Brighton Rock (Rowan Joffe) versus Brighton Rock (John Boultin)
A remake of Graham Greene’s classic novel, not the classic 1947 film, that’s what the creators of 2011’s Brighton Rock said, despite the fact that the final scene uses the ending from the previous film, not the book. Nevertheless, this film is an entirely different vision of the story from its screen predecessor. Relocated to the turbulent 60’s from the turbulent 30’s, Rowan Joffe‘s remake uses the backdrop of youth riots and a crumbled vision of post-two-world-wars Britain. With the addition of the ever superb Helen Mirren, playing the go-getting woman determined to solve a crime; this is a grittier, more troubling view of the novel.
The story centres on Pinkie Brown, a fledgling gangster who begins the film by killing the man who murdered his mentor. The other gang members are concerned they will be caught (notably both films are set in a Britain that still uses the death penalty) and a young waitress becomes a key witness, on whom a crucial piece of evidence rests. In order to ensure her silence, Pinkie begins to ‘court’ the girl, Rose, whose quick devotion to him ensures that she will do whatever he asks and soon promises to keep her silent. But the pair’s plans are scuppered by inquisitive attentions of Ida, a local woman, whose determination for justice for the dead man drives Pinkie and Rose to extreme measures.
This is basically the storyline of the two films, both of which are very different from one another however. The 1947 Brighton Rock is a chilling film noir that centres on Richard Attenborough’s disturbing portrayal of Pinkie, the pivotal performance on which the entire film rests. Highly stylised, with very leading usage of music and camera angles, John Boultin’s original masterpiece is a wonderful film that is very reflective of its time. There is a touch of wry humour that surfaces now and again in this production, often in the character of Ida, whose warmth and energy provide the perfect foil to Pinkie’s chillingly unemotional approach to life and death. Rose is depicted as rather weak in this production, falling easily for this charisma of Pinkie and never bothering to ask the right questions.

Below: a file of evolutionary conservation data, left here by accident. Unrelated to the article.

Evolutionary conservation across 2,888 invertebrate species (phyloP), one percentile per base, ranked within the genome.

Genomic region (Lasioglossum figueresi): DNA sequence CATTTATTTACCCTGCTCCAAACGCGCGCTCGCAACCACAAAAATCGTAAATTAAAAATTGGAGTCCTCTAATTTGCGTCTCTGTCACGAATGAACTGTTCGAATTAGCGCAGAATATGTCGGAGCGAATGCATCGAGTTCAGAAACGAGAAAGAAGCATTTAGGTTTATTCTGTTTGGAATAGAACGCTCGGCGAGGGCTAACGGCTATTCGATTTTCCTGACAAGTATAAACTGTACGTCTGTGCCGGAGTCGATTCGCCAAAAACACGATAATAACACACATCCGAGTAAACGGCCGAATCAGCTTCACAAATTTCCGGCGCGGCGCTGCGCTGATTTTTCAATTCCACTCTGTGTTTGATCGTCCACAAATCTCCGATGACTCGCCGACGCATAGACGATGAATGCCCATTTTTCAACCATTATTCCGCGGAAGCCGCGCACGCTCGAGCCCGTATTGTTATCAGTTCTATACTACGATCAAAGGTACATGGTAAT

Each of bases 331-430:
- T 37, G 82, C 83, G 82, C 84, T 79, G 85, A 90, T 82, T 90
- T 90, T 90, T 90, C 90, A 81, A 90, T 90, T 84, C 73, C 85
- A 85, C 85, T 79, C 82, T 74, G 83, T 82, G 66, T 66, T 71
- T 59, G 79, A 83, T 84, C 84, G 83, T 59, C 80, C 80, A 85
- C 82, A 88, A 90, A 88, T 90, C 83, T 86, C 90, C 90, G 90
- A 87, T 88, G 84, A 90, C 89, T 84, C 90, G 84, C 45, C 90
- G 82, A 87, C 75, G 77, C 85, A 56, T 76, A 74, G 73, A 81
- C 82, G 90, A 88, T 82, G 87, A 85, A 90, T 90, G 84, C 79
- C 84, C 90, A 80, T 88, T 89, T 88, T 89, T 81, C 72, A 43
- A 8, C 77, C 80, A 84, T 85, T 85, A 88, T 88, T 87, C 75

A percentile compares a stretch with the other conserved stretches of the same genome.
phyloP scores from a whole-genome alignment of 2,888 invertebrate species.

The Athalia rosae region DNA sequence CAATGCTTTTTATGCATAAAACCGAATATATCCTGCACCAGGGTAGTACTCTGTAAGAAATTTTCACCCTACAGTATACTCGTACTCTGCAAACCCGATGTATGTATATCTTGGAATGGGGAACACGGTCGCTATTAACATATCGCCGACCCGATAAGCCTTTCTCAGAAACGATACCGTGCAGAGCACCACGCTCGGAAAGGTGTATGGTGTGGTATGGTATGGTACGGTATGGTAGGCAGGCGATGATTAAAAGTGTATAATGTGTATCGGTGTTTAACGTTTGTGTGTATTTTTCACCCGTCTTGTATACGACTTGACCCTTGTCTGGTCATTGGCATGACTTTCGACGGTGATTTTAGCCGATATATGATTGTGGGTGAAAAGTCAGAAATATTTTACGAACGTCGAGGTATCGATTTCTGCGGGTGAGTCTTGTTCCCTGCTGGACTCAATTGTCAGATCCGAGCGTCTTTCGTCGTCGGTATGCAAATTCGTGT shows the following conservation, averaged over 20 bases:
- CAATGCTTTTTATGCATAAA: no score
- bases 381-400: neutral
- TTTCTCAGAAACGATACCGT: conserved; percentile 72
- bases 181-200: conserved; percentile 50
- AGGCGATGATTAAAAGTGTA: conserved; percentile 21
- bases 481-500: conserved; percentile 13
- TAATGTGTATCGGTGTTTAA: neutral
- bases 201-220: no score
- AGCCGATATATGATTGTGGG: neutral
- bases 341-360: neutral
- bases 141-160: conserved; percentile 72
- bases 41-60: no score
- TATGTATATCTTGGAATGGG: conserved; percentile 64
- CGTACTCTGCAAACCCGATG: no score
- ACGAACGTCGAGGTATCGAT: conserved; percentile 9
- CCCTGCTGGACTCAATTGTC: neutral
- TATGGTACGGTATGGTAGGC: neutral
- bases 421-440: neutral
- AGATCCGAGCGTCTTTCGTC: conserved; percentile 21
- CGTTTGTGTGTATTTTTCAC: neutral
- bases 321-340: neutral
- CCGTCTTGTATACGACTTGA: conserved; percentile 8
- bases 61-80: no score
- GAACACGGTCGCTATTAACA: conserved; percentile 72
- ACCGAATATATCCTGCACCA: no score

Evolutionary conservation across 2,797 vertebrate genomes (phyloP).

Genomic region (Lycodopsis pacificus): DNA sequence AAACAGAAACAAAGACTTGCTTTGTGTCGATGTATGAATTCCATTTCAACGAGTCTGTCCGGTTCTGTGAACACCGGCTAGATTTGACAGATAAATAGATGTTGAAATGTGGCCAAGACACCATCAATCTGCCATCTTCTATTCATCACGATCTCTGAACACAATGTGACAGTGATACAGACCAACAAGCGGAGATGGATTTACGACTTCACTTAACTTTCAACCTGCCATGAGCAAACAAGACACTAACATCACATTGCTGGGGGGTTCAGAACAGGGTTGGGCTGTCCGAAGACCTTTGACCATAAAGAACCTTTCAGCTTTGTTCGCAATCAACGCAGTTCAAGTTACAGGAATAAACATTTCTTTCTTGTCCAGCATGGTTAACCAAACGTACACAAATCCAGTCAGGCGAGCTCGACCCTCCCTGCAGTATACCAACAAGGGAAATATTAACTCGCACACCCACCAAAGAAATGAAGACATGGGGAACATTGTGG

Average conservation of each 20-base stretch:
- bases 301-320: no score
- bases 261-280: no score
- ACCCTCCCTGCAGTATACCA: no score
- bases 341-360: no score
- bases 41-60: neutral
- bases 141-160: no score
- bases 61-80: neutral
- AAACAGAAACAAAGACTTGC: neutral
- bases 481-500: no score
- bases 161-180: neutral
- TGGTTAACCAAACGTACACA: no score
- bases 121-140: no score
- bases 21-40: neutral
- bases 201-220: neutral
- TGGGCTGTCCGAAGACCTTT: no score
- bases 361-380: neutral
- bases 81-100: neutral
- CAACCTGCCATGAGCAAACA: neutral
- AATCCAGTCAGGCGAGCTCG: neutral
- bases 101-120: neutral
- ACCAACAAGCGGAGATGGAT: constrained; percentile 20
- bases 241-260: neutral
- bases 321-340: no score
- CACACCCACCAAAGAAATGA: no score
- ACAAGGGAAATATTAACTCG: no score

Whilst Attenborough’s portrayal of the lead character is utterly compelling and he brings an element of psychological interest to the character, this year’s version of the story must be said to be the more psychological study of the central characters. Joffe’s gritty take on the story offers a bleak picture of 1960’s England and particularly the life of the lower classes in this era. The story is set amongst the backdrop of youth riots and general unrest, a background that enables the film’s most iconic moment, as Pinkie rides his stolen scooter along Brighton peer and a swarm of angry youths on scooters follow behind.
Amongst this backdrop, Pinkie and Rose look less like two angry youths than two confused and troubled young people, whose need for love and sexual confusion draws them together. This is not to undermine Sam Riley’s portrayal of Pinkie, which is in many ways, more troubling than the 1947 version, quite simply because he lets us see a human side to his character. Riley depicts the cold hearted gangster as more unpredictable, definitely needier, but also quite a bit scarier because of the fact that despite this need he is still willing to kill, lie and utterly betray Rose. Andrea Riseborough is, as ever, excellent in this remake and her portrayal of Rose is ten times the one dimensional performance of the original. A lost little girl, but at the same time a strong character who will sacrifice everything for love; this is a troubling presentation of a person’s ability to blinker their moral compass for the one they love.
The character of Ida, foil to the inhumanity of Pinkie, is a wonderful performance in both films, although very differently done. Obviously most people wouldn’t have taken even Helen Mirren seriously in a clown suit as a Brighton performer, so the reworking of this character is an excellent choice, as is the casting. One actor with the power and screen presence as well as the sexual appeal to carry the role, is Helen Mirren. Wonderful as ever, the addition of the great actress creates a well rounded and very talented cast that leaves the remake utilising the talents of all rather than, as in the original, centring the film on the key performance of one actor. This creates for a very different film and more of an ensemble piece, one that leaves a stronger and more troubling aftertaste.
In a world that often wonders why people ever bother to remake great films, Brighton Rock can stand as a testament to the fact that sometimes, the gamble works. Whilst Boultin’s film noir is a classic, this remake isn’t competing, because it isn’t in the same genre. A modern film, dealing with modern issues, Joffe’s adaptation of the classic novel boasts a wonderful cast, beautiful cinematography and a psychologically compelling storyline.